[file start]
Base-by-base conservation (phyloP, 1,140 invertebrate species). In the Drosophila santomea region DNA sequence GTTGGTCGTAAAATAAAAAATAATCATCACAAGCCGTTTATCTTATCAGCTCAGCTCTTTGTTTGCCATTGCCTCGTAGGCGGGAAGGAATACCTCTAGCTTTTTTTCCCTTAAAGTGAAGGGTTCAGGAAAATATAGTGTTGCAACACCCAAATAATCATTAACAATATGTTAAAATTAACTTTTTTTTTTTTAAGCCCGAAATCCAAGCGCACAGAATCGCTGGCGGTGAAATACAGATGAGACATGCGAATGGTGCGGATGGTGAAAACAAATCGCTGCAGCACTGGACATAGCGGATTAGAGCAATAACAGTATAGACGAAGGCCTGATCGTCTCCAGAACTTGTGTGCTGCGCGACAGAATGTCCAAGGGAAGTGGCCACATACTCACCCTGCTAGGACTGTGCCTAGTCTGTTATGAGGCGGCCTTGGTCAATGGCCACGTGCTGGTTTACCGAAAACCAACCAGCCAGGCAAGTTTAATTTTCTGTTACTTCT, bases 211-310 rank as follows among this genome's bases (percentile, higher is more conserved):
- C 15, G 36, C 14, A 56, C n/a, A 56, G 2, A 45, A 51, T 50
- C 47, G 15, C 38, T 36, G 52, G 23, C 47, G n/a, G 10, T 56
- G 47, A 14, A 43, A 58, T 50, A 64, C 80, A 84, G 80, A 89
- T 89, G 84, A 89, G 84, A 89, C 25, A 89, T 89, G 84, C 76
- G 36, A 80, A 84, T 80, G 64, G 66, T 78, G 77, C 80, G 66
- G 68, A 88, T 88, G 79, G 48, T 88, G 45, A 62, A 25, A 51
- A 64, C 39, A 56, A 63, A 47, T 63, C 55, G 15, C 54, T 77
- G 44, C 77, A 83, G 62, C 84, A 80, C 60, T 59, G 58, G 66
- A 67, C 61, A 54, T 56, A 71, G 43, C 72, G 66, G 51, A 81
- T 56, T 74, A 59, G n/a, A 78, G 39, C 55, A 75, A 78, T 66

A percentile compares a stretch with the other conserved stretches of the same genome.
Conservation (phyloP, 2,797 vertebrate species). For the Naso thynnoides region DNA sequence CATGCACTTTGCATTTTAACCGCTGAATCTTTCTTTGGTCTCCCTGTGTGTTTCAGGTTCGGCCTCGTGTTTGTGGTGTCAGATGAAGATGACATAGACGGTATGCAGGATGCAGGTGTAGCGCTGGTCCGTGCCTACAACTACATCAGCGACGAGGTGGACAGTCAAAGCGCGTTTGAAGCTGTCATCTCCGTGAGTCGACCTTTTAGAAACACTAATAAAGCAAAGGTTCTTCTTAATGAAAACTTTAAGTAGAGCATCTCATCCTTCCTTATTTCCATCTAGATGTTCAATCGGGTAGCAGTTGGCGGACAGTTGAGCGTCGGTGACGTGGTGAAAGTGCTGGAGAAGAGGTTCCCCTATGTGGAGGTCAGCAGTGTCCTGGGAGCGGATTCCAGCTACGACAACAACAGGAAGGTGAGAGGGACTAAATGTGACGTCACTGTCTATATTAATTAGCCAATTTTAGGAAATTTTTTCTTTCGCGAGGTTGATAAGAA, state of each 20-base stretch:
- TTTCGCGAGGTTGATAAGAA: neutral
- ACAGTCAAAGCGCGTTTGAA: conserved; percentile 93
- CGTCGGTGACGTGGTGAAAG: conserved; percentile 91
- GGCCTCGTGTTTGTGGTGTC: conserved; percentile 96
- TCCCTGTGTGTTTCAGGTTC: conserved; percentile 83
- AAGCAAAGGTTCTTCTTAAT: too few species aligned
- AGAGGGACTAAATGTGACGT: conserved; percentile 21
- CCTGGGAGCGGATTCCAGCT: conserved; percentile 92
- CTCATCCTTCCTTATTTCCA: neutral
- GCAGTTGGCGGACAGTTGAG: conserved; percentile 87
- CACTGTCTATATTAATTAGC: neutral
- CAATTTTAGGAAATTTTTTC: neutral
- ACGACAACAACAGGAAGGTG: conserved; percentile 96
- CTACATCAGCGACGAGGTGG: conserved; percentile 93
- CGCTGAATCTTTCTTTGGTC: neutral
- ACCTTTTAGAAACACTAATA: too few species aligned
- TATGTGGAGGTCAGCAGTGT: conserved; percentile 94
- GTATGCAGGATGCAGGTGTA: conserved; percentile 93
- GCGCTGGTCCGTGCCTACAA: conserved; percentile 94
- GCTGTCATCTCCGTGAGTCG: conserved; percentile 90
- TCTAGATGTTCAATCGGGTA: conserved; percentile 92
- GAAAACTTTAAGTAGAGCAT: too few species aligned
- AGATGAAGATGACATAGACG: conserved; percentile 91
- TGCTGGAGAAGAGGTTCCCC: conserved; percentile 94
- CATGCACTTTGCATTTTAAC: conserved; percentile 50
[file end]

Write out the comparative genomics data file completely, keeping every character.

Base-by-base conservation (phyloP, 1,140 invertebrate species). In the Drosophila santomea region DNA sequence GTTGGTCGTAAAATAAAAAATAATCATCACAAGCCGTTTATCTTATCAGCTCAGCTCTTTGTTTGCCATTGCCTCGTAGGCGGGAAGGAATACCTCTAGCTTTTTTTCCCTTAAAGTGAAGGGTTCAGGAAAATATAGTGTTGCAACACCCAAATAATCATTAACAATATGTTAAAATTAACTTTTTTTTTTTTAAGCCCGAAATCCAAGCGCACAGAATCGCTGGCGGTGAAATACAGATGAGACATGCGAATGGTGCGGATGGTGAAAACAAATCGCTGCAGCACTGGACATAGCGGATTAGAGCAATAACAGTATAGACGAAGGCCTGATCGTCTCCAGAACTTGTGTGCTGCGCGACAGAATGTCCAAGGGAAGTGGCCACATACTCACCCTGCTAGGACTGTGCCTAGTCTGTTATGAGGCGGCCTTGGTCAATGGCCACGTGCTGGTTTACCGAAAACCAACCAGCCAGGCAAGTTTAATTTTCTGTTACTTCT, bases 211-310 rank as follows among this genome's bases (percentile, higher is more conserved):
- C 15, G 36, C 14, A 56, C n/a, A 56, G 2, A 45, A 51, T 50
- C 47, G 15, C 38, T 36, G 52, G 23, C 47, G n/a, G 10, T 56
- G 47, A 14, A 43, A 58, T 50, A 64, C 80, A 84, G 80, A 89
- T 89, G 84, A 89, G 84, A 89, C 25, A 89, T 89, G 84, C 76
- G 36, A 80, A 84, T 80, G 64, G 66, T 78, G 77, C 80, G 66
- G 68, A 88, T 88, G 79, G 48, T 88, G 45, A 62, A 25, A 51
- A 64, C 39, A 56, A 63, A 47, T 63, C 55, G 15, C 54, T 77
- G 44, C 77, A 83, G 62, C 84, A 80, C 60, T 59, G 58, G 66
- A 67, C 61, A 54, T 56, A 71, G 43, C 72, G 66, G 51, A 81
- T 56, T 74, A 59, G n/a, A 78, G 39, C 55, A 75, A 78, T 66

A percentile compares a stretch with the other conserved stretches of the same genome.
Conservation (phyloP, 2,797 vertebrate species). For the Naso thynnoides region DNA sequence CATGCACTTTGCATTTTAACCGCTGAATCTTTCTTTGGTCTCCCTGTGTGTTTCAGGTTCGGCCTCGTGTTTGTGGTGTCAGATGAAGATGACATAGACGGTATGCAGGATGCAGGTGTAGCGCTGGTCCGTGCCTACAACTACATCAGCGACGAGGTGGACAGTCAAAGCGCGTTTGAAGCTGTCATCTCCGTGAGTCGACCTTTTAGAAACACTAATAAAGCAAAGGTTCTTCTTAATGAAAACTTTAAGTAGAGCATCTCATCCTTCCTTATTTCCATCTAGATGTTCAATCGGGTAGCAGTTGGCGGACAGTTGAGCGTCGGTGACGTGGTGAAAGTGCTGGAGAAGAGGTTCCCCTATGTGGAGGTCAGCAGTGTCCTGGGAGCGGATTCCAGCTACGACAACAACAGGAAGGTGAGAGGGACTAAATGTGACGTCACTGTCTATATTAATTAGCCAATTTTAGGAAATTTTTTCTTTCGCGAGGTTGATAAGAA, state of each 20-base stretch:
- TTTCGCGAGGTTGATAAGAA: neutral
- ACAGTCAAAGCGCGTTTGAA: conserved; percentile 93
- CGTCGGTGACGTGGTGAAAG: conserved; percentile 91
- GGCCTCGTGTTTGTGGTGTC: conserved; percentile 96
- TCCCTGTGTGTTTCAGGTTC: conserved; percentile 83
- AAGCAAAGGTTCTTCTTAAT: too few species aligned
- AGAGGGACTAAATGTGACGT: conserved; percentile 21
- CCTGGGAGCGGATTCCAGCT: conserved; percentile 92
- CTCATCCTTCCTTATTTCCA: neutral
- GCAGTTGGCGGACAGTTGAG: conserved; percentile 87
- CACTGTCTATATTAATTAGC: neutral
- CAATTTTAGGAAATTTTTTC: neutral
- ACGACAACAACAGGAAGGTG: conserved; percentile 96
- CTACATCAGCGACGAGGTGG: conserved; percentile 93
- CGCTGAATCTTTCTTTGGTC: neutral
- ACCTTTTAGAAACACTAATA: too few species aligned
- TATGTGGAGGTCAGCAGTGT: conserved; percentile 94
- GTATGCAGGATGCAGGTGTA: conserved; percentile 93
- GCGCTGGTCCGTGCCTACAA: conserved; percentile 94
- GCTGTCATCTCCGTGAGTCG: conserved; percentile 90
- TCTAGATGTTCAATCGGGTA: conserved; percentile 92
- GAAAACTTTAAGTAGAGCAT: too few species aligned
- AGATGAAGATGACATAGACG: conserved; percentile 91
- TGCTGGAGAAGAGGTTCCCC: conserved; percentile 94
- CATGCACTTTGCATTTTAAC: conserved; percentile 50